About Medtronic, Inc.
A leading maker of implantable biomedical devices, Medtronic makes defibrillators and pacemakers that issue electrical impulses or shocks to keep hearts beating normally. Its Cardiac and Vascular Group also produces catheters, stents, valves, balloons, and surgical ablation technologies used to treat vascular and heart disease. The company's Restorative Therapies Group makes nerve and brain stimulation devices, implantable drug delivery systems, products used to manage diabetes, and surgical devices for ear, nose, and throat (ENT) and spinal conditions. Headquartered in Dublin, Ireland, for tax purposes, the US is Medtronic's primary market which it serves from offices in Minnesota.
Medtronic divides its business into four segments that develop, manufacture, distribute, and sell device-based medical therapies and services.
The Cardiac and Vascular segment generates around half of Medtronic's sales and comprises the three primary divisions, Cardiac Rhythm & Heart Failure Disease Management (CRHF), Coronary & Structural Heart Disease (CSH), and Aortic & Peripheral Vascular Disease Management (APVD). CRHF makes pacemakers, defibrillators, heart monitors, and other products used keep the heart beating properly. The segment also includes minimally invasive technologies to prevent reclogging of arteries and aortic heart valves such as drug-eluting stents, as well as stants, grafts, and balloon systems for non-heart procedures.
Medtronic's Minimally Invasive Therapies Group segment brings in 30% of sales and develops and commercializes minimally invasive treatments for respiratory, gastrointestinal, and renal fields, in addition to areas typically addressed by surgeons.
The Restorative Therapies segment houses Medtronic's Spine unit (including the Sofamor Danek business) which manufactures spinal devices and implants, surgical instruments, and bone grafting tissue. The Neuromodulation division makes electrical stimulation devices and drug-delivery systems for conditions such as chronic pain, tremors, and urinary incontinence. Restorative Therapies generates around 25% of sales.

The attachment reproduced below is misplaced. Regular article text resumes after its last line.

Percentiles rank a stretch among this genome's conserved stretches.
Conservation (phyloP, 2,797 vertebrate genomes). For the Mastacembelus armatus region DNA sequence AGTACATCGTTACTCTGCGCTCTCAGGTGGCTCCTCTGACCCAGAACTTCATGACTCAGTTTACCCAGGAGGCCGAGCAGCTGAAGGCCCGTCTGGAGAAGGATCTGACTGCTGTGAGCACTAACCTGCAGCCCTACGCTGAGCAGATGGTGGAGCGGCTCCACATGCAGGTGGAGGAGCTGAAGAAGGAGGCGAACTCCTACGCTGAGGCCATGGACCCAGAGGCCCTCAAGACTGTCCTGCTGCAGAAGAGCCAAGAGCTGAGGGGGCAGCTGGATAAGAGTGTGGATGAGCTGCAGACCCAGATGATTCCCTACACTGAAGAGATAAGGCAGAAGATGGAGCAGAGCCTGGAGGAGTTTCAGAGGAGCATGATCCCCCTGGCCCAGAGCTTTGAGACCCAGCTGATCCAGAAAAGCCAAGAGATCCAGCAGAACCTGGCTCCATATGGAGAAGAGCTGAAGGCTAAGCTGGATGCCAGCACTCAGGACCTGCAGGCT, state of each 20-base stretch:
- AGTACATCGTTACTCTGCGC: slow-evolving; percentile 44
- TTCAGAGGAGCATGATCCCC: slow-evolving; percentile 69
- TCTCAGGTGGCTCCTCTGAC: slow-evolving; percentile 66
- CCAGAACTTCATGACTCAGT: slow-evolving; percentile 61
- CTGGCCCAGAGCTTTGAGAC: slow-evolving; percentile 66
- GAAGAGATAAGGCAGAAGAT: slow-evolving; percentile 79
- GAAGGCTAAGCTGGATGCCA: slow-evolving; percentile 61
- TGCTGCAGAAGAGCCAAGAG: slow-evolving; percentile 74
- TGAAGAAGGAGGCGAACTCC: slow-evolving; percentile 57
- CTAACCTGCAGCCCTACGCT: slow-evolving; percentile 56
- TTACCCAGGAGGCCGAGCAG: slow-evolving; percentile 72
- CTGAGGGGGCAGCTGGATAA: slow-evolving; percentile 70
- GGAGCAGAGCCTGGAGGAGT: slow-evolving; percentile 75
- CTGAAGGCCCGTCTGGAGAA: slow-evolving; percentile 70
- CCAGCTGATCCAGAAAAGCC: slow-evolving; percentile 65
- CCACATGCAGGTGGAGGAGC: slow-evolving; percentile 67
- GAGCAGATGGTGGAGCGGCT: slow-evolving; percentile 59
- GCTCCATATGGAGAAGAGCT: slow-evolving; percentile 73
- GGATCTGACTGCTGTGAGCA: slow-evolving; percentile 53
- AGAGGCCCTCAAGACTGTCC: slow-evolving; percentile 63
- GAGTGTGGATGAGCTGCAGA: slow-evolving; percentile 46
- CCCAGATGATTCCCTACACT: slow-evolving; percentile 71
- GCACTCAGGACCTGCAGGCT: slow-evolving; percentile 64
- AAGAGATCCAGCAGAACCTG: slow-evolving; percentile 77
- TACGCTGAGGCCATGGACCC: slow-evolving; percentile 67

Accounting for 5% of sales, Medtronic's Diabetes segment develops and commercializes diabetes treatments such as insulin pump therapy, continuous glucose monitoring, and related software.
Medtronic markets its products in more than 150 countries around the globe. It generates more than half its revenue in the Americas, particularly the US; its other three largest markets are the China, Western Europe, and Japan.
The company is officially headquartered in Dublin, Ireland, for tax reasons, although practically it is a Minnesota company. In addition to around 10 sales and administrative offices, Medtronic has 170 other manufacturing or research facilities in 70 states/countries including Connecticut, Minnesota, California, Arizona, Colorado, China, Puerto Rico, Mexico, Italy, Ireland, Dominican Republic, and Switzerland.
Sales and Marketing
Medtronic sells through direct representatives in the US, while using a combination of independent distributors and direct marketing methods in overseas markets. Its products are used mainly in hospitals, surgical centers, and alternate care facilities like home care and long-term care facilities. Materials managers, GPOs (group purchasing organizations), and integrated delivery managers are Medtronic's principal marketing targets, who it reaches through third-party channels and some direct sales teams.
Medtronic's sales have increased in each of the last five years, including 2016 when the Covidien merger added roughly $8 billion to sales. Profit growth has been less predictable, varying between $2.6 billion and $4.0 billion over the same period.